Jean-Luc Godard was forced by producer Carlo Ponti to add an opening sequence to Le Mépris (1963) in which Brigitte Bardot lies naked in bed. An argument against the "Director's Cut"?
From the Guardian: "Is a 'director's cut' ever a good idea?"
Is the director's cut just one big self-indulgence, or the chance for an auteur to get his vision across to the public untrammelled by the money men?Elle E. Jones uses the release of a new version of Peter Bogdanovich's The Last Picture Show to discuss the history of the "director's cut" - it started in 1974, with Sam Peckinpaw's Wild Bunch - and some of the different points of view on the whole concept.
The comments following the article continue the discussion and are, for the most part, quite thoughtful, especially compared to most Comments sections.
Unlike most people, I actually prefer the original theatrical release of Blade Runner, though it was interesting to see Ridley Scott's "Final Cut." And after seeing the mess Francis Ford Coppola made of Apocalypse Now: Redux, I haven't exactly rushed out see a lot of Director's Cuts. But there are a few mentioned by people in the Comments section that I might check out. Ridley Scott's Kingdom of Heaven, for one.
I think it's great that technology now allows us to compare different versions of a film. On the other hand, the "Director's Cut" is being used more and more to justify yet another release of the same product, only in a bloated, inferior version. And in some cases, the original theatrical version is no longer available, which is not good. The original publication of Leaves of Grass may not be considered the best version of Whitman's classic, but it's crucial for scholarship that we can compare his short original to the later longer editions.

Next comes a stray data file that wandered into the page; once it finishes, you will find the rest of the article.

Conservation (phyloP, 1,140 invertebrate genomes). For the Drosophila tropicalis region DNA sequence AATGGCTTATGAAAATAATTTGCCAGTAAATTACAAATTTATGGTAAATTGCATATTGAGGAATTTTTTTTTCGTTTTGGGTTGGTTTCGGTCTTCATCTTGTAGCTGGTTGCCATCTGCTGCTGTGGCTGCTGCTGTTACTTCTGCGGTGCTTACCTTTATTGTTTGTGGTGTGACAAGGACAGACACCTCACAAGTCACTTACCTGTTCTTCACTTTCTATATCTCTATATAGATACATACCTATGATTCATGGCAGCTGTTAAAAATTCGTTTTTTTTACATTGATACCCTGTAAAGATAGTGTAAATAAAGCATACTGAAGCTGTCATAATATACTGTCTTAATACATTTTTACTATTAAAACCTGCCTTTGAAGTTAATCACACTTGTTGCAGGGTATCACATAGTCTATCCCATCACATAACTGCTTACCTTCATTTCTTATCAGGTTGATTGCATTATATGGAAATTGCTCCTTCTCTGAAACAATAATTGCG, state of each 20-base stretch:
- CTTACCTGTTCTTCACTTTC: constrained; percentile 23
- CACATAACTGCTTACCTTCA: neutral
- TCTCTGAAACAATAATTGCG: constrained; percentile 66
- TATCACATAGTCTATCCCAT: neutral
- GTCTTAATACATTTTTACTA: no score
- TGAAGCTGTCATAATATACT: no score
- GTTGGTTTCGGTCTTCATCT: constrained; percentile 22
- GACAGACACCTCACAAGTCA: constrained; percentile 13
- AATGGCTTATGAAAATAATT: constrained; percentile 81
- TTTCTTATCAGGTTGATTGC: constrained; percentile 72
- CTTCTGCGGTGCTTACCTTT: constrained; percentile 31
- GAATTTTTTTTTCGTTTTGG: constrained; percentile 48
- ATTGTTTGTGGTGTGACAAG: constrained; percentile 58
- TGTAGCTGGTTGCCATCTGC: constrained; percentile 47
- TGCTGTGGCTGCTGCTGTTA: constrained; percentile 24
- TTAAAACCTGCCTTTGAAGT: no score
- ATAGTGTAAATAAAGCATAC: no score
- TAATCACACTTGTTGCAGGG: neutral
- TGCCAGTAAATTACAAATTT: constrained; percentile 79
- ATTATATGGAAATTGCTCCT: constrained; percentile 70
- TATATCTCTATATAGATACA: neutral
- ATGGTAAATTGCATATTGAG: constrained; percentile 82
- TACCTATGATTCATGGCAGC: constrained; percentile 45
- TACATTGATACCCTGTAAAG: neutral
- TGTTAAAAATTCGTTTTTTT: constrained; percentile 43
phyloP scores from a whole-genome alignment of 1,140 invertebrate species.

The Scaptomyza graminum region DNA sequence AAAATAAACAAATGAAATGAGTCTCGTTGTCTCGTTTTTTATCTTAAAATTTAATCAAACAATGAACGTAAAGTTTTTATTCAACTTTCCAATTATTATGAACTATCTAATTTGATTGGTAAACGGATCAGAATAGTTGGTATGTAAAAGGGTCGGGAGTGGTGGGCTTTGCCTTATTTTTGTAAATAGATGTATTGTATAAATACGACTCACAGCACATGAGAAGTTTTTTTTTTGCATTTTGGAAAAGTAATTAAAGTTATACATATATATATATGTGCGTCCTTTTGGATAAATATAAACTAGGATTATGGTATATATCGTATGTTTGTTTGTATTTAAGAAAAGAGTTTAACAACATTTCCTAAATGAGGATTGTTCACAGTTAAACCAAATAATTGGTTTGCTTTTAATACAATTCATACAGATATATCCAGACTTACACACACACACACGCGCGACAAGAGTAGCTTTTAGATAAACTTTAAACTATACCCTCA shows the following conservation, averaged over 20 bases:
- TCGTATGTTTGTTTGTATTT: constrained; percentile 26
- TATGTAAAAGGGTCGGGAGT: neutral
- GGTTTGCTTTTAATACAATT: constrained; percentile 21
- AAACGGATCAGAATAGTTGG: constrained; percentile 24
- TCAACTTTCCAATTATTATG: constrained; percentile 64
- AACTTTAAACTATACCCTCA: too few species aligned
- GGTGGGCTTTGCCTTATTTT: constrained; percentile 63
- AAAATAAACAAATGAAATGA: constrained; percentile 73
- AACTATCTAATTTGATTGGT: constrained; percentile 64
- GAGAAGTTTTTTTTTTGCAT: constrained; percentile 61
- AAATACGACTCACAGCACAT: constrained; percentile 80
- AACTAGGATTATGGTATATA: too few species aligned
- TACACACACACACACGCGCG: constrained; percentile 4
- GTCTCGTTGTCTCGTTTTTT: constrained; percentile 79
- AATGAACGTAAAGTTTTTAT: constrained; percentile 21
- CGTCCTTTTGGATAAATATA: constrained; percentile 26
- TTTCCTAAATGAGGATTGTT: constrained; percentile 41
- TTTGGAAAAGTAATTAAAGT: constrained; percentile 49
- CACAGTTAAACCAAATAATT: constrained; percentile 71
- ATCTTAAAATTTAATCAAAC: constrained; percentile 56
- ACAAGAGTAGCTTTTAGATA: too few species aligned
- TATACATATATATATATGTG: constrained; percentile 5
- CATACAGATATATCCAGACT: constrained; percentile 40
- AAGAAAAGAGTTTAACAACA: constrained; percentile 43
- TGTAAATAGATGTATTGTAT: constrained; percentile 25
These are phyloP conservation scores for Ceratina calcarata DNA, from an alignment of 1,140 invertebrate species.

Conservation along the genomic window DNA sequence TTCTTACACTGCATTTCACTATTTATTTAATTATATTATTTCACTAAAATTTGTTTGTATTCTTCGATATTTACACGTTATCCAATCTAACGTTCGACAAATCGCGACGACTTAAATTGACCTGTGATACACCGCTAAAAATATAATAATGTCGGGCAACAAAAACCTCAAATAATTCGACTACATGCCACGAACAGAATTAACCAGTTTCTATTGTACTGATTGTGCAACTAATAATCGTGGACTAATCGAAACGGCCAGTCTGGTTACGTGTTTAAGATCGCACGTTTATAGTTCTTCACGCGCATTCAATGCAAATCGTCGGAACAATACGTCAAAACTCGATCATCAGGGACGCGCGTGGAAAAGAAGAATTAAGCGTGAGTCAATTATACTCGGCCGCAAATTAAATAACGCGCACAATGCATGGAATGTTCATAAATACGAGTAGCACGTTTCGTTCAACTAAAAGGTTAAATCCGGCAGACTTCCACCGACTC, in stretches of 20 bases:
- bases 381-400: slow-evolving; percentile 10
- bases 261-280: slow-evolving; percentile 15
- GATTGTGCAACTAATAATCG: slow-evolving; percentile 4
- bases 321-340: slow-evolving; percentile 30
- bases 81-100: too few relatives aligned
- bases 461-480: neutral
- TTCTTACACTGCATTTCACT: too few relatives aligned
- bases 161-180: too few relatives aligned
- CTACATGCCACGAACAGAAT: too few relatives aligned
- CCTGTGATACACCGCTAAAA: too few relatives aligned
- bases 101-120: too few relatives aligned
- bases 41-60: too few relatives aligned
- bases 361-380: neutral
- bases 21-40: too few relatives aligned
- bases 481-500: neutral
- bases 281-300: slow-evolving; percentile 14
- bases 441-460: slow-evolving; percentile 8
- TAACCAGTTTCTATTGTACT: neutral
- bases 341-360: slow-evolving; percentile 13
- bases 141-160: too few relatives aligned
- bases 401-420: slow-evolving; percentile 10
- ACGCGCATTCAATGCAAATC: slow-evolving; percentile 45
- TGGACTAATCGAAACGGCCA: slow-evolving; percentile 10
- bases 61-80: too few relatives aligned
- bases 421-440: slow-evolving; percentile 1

Also, why should the director always be the one to make the "final" authoritative cut? Motion pictures aren't the product of a single person as books are. They involve the artistic and technical efforts of many people. One reader suggested that there should be a "Screenwriter's Cut" that shows the original vision of the work before the arrogant, money-hungry director ruined it. Although made in jest, it's an interesting idea. I would also be intrigued to see a Cinematographer's Cut of certain films. Maybe Gregg Toland's "final" version of The Outlaw, which was directed by Howard Hughes. Or maybe an Actor's Cut. Humphrey Bogart's scenes were deleted from the 1931 comedy Women of All Nations. Why not put him back in the film? He's certainly more important at this point than the original movie.
Personally, I'm hoping some crass, money-grubbing Hollywood studio will do a trimmed-down Commercial Cut of Andy Warhol's Sleep.